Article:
Telling her story: Sister Veronica Higgins
I knew Sister Veronica Higgins had a story to tell from the moment I first met her years ago.
As an Oklahoma City native, I grew up being a little jealous of one of my cousins who got to go to Villa Teresa, the beloved parochial school that was located in what is now called Midtown. I didn't actually get inside the school myself until I was an adult visiting as religion editor to cover stories.
I was very interested in meeting the nuns who ran Villa Teresa, all of them. As a black woman, I was particularly curious about Sister Veronica Higgins, who was a teacher and principal there, because I had never met a black nun before.
Of course, I knew each sister in the Carmelite Sisters of St. Therese religious order each had their own faith testimonies to share, just as the sisters of the other religious orders had theirs.
Over the years, I've helped tell some of the stories of these women, most notably the Sisters of Mercy on the occasion of one of their milestone anniversaries.
And I always thought it would be interesting to hear Sister Veronica's but it just never happened.
Well, she recently shared some details of her life and faith journey with me for a story that will be in the Saturday, July 16, edition of The Oklahoman. Sister Veronica is celebrating her 40th anniversary of vows at 10 a.m. Sunday, July 17, at Our Lady's Cathedral, 3214 N. Lake Ave., and she's hoping her friends in the community will come share in this happy occasion with her.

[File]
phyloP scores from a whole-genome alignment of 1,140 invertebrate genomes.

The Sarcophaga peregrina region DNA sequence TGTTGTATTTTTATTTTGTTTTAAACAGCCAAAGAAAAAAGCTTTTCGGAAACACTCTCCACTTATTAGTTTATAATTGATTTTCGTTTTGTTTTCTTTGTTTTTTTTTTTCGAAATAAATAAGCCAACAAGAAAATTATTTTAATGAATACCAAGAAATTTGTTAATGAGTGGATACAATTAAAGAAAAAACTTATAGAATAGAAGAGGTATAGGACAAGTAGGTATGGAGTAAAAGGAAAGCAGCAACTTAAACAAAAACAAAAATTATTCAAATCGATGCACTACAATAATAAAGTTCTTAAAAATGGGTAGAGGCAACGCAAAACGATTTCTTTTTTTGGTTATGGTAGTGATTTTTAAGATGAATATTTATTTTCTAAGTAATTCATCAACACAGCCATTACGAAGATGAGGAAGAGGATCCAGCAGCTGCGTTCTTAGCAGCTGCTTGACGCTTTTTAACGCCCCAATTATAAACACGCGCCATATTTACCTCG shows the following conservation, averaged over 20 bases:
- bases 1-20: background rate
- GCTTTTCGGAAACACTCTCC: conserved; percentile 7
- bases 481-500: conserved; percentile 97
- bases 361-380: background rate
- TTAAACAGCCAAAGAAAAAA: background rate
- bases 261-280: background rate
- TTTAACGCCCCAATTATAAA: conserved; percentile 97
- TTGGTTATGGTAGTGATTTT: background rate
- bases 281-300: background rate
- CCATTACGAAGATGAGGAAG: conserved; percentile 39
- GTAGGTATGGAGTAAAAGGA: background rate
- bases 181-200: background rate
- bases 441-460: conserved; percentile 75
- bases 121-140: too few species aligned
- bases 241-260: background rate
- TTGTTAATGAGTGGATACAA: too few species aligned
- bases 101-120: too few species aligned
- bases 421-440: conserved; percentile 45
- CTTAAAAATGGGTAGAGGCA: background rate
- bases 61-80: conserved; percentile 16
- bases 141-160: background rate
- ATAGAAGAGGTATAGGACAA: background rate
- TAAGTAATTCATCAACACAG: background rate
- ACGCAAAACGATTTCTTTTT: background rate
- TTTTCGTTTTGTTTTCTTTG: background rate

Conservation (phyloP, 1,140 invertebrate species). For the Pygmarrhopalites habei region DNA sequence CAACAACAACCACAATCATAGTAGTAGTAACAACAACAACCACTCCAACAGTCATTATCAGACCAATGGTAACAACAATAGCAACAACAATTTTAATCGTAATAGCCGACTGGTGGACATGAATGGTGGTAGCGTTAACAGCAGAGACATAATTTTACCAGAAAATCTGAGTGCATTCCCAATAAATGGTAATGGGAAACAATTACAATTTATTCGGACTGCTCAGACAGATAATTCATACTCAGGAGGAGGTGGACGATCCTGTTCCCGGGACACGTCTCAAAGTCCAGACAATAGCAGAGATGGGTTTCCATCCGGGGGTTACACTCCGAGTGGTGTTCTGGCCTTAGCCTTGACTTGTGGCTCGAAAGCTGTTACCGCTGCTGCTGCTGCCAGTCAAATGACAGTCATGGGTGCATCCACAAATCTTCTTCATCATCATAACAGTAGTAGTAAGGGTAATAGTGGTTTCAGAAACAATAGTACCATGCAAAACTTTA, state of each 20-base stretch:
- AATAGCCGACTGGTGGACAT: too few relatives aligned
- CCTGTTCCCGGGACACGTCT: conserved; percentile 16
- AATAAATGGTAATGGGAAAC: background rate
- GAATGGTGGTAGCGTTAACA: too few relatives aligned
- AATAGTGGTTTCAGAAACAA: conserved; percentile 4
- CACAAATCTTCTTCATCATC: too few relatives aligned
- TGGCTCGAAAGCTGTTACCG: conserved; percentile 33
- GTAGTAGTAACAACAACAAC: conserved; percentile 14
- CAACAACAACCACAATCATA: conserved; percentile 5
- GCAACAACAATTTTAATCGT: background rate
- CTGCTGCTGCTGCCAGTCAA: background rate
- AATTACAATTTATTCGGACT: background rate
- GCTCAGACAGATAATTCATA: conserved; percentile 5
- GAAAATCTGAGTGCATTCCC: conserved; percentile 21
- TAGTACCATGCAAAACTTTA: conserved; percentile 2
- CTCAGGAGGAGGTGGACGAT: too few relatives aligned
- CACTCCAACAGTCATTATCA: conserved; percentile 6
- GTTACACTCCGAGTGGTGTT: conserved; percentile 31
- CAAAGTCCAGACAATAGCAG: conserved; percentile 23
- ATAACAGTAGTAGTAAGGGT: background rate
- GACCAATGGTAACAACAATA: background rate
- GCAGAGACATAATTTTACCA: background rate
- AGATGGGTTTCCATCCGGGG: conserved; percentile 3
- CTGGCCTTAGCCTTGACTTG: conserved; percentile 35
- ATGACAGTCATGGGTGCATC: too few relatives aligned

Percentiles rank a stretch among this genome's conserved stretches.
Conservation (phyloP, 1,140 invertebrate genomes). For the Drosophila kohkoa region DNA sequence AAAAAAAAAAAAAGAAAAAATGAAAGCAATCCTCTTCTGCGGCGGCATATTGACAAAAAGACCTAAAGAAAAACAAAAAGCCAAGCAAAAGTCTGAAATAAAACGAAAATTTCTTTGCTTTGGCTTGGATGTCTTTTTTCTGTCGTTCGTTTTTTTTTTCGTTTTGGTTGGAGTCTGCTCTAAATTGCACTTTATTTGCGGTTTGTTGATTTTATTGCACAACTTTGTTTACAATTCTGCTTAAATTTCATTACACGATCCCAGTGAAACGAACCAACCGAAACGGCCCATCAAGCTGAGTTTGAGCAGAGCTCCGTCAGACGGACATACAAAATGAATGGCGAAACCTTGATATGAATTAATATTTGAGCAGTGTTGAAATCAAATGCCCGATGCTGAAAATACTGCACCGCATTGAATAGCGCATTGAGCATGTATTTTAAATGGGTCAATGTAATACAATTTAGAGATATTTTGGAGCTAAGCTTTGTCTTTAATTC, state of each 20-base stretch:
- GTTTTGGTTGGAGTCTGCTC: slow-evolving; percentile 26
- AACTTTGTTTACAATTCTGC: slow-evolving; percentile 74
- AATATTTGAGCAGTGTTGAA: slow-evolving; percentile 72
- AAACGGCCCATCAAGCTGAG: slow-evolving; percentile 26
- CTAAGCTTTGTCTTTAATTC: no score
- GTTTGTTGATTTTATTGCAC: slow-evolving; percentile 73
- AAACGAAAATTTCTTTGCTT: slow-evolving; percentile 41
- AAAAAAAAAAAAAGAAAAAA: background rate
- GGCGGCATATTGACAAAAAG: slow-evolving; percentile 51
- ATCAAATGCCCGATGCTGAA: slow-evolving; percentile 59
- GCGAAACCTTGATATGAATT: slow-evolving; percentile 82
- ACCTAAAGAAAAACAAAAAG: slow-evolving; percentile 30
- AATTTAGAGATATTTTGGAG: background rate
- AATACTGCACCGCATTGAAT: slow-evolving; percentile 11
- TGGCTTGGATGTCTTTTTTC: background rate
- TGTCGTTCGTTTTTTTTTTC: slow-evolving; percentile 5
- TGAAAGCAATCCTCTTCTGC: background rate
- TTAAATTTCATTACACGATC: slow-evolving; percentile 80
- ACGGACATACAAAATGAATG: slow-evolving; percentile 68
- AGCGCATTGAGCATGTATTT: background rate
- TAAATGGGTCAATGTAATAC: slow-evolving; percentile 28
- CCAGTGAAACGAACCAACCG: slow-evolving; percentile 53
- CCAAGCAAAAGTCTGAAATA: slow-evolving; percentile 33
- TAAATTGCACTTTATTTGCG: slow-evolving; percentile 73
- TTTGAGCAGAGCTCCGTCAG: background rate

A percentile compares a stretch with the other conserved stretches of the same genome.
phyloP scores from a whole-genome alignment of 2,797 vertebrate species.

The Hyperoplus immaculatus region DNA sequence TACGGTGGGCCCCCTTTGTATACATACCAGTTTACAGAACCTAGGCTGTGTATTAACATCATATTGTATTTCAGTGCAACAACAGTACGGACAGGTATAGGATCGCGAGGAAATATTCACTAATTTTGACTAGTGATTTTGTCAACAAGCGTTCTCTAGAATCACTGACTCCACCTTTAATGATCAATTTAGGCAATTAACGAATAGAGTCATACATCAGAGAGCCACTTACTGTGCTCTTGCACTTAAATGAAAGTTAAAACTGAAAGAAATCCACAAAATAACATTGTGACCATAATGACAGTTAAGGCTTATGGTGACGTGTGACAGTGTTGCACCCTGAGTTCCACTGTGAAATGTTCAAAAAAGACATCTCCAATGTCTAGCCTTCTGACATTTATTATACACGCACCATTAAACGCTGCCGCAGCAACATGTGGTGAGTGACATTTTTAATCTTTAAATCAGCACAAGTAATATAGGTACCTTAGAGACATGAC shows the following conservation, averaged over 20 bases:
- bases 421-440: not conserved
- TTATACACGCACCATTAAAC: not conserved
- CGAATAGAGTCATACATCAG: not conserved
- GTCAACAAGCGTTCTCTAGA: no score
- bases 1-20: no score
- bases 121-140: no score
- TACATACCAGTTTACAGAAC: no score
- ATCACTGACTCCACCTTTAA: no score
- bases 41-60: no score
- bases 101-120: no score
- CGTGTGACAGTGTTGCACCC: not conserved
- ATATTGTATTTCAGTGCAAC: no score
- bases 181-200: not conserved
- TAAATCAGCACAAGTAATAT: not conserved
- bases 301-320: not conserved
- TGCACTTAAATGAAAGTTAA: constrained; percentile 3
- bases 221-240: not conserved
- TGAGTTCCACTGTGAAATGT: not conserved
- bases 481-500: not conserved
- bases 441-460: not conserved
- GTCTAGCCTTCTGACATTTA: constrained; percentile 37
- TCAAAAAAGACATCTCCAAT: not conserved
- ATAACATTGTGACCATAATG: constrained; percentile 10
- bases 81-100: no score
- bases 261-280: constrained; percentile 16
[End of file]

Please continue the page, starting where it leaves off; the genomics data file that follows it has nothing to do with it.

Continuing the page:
I could have written a lot more about her, but I tried to touch on some of the highlights, such
-- She converted to Catholicism from another faith tradition.
-- She grew up feeling the brunt of discrimination against blacks and participated in some of the peaceful demonstrations that were a hallmark of the Civil Rights Movement. (Her mom, who thought the demonstrations were unsafe, once remarked that the local newspaper featured a picture of a young lady participating in a demonstration who looked just like her daughter. Sister Veronica said she walked away from her mother because of course it was her. She joked that her mother didn't bring the subject back up for some reason.)
-- She found her way to Oklahoma City, her beloved Carmelite Sisters of St. Therese and Villa Teresa after finding the religious order listed in a book.
-- She was the only black nun in the Carmelite Sisters order in Oklahoma City. Another black woman was there when she arrived in the mid-1970s but this particularly person did not end up taking her final vows.
-- Villa Teresa, which closed in 2012, will always hold a special place in her heart.
What's Sister Veronica doing now?
Read all about it in The Oklahoman.
P.S. As a child, I attended a day care-preschool called Capitol Day School in Oklahoma City. It was off Kelley Avenue, not too far from NE 23 in a cream-colored brick building. The school was run by nuns. I'm looking to connect with anyone who might remember it or who actually attended Capitol Day School. Looking back, I'm thinking it may have been one of the first integrated child care/preschools in the city because there was a mix of black and white children there. Don't know how long that lasted and I'm not sure what happened to the school since I was only there for a year or two. I'd love to hear from any readers who remember the place. I know I have a lot of fond memories of it.